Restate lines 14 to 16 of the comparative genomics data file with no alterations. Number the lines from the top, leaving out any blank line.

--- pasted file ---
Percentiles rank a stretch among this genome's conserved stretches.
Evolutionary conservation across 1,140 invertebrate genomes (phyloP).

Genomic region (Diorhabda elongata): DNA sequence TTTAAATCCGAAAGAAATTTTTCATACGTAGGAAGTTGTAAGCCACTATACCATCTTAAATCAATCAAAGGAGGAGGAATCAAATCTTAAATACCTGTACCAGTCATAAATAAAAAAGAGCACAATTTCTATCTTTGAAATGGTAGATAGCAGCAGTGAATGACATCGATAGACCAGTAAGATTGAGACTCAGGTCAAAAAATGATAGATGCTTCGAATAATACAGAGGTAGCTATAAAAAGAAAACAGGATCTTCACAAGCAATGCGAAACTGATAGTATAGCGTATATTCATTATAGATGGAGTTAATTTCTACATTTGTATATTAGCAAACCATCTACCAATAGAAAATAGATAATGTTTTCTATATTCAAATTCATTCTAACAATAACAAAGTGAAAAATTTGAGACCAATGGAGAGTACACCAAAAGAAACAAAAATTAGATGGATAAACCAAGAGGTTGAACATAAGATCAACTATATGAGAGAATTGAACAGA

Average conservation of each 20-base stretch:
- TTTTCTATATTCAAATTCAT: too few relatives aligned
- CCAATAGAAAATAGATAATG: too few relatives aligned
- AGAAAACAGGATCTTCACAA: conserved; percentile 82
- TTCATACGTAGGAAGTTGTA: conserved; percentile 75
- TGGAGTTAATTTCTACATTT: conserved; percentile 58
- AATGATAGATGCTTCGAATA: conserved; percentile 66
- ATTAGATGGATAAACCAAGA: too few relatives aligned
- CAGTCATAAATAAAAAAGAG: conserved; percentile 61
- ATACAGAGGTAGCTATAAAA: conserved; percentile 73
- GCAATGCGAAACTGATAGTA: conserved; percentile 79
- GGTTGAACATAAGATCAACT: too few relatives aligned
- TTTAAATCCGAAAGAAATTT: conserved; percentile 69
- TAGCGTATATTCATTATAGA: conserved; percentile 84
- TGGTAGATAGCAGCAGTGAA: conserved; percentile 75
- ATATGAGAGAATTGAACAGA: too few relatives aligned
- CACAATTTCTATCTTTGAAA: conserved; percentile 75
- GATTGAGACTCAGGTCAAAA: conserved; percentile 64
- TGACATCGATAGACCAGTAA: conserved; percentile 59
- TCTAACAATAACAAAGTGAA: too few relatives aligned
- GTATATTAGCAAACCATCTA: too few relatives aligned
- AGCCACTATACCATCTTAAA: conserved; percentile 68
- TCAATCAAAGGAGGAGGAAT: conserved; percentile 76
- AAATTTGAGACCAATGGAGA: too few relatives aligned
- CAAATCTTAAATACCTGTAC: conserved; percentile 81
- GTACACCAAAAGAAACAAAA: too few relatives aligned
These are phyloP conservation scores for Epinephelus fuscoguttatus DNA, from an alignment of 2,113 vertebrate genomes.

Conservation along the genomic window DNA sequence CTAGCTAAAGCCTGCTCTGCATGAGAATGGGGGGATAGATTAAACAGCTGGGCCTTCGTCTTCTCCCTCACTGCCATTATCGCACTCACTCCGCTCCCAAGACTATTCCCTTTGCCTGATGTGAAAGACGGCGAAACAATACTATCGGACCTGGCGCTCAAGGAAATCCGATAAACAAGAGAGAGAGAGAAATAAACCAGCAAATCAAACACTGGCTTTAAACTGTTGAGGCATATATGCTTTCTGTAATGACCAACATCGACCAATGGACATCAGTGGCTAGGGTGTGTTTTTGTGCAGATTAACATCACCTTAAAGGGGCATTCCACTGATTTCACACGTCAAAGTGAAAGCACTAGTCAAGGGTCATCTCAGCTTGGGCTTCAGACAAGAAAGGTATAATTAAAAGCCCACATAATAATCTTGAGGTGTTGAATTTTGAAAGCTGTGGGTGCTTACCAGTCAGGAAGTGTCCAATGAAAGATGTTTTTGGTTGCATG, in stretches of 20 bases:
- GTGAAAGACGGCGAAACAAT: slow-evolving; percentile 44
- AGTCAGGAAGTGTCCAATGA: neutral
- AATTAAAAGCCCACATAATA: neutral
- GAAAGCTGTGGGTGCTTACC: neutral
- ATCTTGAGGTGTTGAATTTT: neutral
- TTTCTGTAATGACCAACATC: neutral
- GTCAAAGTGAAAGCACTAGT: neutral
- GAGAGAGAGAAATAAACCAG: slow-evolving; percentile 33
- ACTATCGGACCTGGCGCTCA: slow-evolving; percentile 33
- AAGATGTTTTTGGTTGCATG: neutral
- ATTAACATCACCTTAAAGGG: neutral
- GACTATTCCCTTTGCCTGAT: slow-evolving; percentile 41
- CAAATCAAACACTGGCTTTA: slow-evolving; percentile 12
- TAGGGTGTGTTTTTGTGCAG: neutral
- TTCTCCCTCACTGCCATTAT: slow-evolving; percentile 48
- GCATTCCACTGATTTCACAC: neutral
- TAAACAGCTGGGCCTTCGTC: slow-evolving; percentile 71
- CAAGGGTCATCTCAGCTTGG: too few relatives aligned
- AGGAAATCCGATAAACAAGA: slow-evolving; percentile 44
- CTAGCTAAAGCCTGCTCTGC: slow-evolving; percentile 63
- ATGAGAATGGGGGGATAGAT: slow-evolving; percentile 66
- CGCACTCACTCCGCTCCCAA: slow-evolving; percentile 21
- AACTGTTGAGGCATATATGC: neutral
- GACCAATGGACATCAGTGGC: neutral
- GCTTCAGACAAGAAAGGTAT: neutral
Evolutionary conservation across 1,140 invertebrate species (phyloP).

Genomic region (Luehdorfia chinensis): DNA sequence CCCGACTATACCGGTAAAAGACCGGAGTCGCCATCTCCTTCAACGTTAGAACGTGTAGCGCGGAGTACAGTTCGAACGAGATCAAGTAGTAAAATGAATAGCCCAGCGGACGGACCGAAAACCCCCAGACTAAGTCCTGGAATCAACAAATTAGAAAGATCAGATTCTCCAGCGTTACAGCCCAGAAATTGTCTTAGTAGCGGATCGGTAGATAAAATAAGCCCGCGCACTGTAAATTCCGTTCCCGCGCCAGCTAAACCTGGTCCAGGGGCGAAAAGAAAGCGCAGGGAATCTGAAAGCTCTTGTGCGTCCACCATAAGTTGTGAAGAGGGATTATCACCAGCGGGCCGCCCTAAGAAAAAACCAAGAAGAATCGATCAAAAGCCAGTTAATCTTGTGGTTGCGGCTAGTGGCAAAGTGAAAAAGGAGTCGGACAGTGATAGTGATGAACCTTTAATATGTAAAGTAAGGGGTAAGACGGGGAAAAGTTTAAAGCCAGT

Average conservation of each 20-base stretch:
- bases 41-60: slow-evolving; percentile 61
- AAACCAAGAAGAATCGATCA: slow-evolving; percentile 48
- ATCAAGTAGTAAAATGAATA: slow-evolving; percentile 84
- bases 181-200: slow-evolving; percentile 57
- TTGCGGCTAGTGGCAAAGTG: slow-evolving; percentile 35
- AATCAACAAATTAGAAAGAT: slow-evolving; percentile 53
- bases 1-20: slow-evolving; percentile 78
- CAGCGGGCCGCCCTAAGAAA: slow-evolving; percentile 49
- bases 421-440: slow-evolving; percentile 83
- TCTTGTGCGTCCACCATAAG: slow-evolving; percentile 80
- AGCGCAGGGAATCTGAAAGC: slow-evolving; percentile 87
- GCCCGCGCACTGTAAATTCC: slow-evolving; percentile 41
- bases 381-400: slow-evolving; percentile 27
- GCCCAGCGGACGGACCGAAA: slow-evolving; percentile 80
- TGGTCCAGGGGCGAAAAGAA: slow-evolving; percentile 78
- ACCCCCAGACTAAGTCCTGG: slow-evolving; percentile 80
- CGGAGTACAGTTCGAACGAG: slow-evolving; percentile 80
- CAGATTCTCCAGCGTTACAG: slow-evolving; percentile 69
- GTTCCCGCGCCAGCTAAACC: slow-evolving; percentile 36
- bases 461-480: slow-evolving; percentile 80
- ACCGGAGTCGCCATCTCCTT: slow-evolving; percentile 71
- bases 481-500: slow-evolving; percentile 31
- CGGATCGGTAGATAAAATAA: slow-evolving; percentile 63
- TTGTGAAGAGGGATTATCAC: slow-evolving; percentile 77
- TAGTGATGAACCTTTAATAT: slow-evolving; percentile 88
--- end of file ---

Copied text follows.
- GCAATGCGAAACTGATAGTA: conserved; percentile 79
- GGTTGAACATAAGATCAACT: too few relatives aligned
- TTTAAATCCGAAAGAAATTT: conserved; percentile 69